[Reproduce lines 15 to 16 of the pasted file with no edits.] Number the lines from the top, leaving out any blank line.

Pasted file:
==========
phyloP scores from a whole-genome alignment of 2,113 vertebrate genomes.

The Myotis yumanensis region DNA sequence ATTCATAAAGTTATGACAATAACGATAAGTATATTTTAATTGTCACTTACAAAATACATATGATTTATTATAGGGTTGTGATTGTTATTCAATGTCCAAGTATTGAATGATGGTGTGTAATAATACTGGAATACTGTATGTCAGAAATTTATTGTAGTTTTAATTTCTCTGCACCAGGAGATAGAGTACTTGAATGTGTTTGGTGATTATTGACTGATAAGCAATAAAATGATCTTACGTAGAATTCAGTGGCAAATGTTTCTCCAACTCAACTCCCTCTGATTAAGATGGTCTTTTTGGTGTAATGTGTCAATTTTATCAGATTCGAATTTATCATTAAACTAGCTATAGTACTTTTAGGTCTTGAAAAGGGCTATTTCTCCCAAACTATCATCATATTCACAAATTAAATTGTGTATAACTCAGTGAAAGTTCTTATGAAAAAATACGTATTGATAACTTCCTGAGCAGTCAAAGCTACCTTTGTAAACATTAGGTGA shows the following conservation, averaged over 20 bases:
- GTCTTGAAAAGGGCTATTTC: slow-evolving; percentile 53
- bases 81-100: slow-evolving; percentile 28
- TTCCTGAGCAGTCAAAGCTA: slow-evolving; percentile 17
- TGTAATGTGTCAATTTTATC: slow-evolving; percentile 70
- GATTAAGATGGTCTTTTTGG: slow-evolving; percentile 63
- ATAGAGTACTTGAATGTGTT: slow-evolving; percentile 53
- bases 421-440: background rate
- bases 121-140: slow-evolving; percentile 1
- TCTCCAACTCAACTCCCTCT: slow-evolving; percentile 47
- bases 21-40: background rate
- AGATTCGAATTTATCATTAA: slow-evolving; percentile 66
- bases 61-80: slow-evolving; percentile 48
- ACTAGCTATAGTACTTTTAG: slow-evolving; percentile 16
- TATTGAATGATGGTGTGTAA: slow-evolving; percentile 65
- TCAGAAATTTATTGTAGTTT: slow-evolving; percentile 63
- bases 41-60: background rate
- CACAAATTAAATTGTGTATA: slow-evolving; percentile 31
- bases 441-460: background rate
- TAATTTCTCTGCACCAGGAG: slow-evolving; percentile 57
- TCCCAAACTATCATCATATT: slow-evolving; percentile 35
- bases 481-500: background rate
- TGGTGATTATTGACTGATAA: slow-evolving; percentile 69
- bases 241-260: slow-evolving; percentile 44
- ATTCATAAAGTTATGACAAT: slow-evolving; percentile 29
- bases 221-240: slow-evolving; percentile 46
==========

- ACTAGCTATAGTACTTTTAG: slow-evolving; percentile 16
- TATTGAATGATGGTGTGTAA: slow-evolving; percentile 65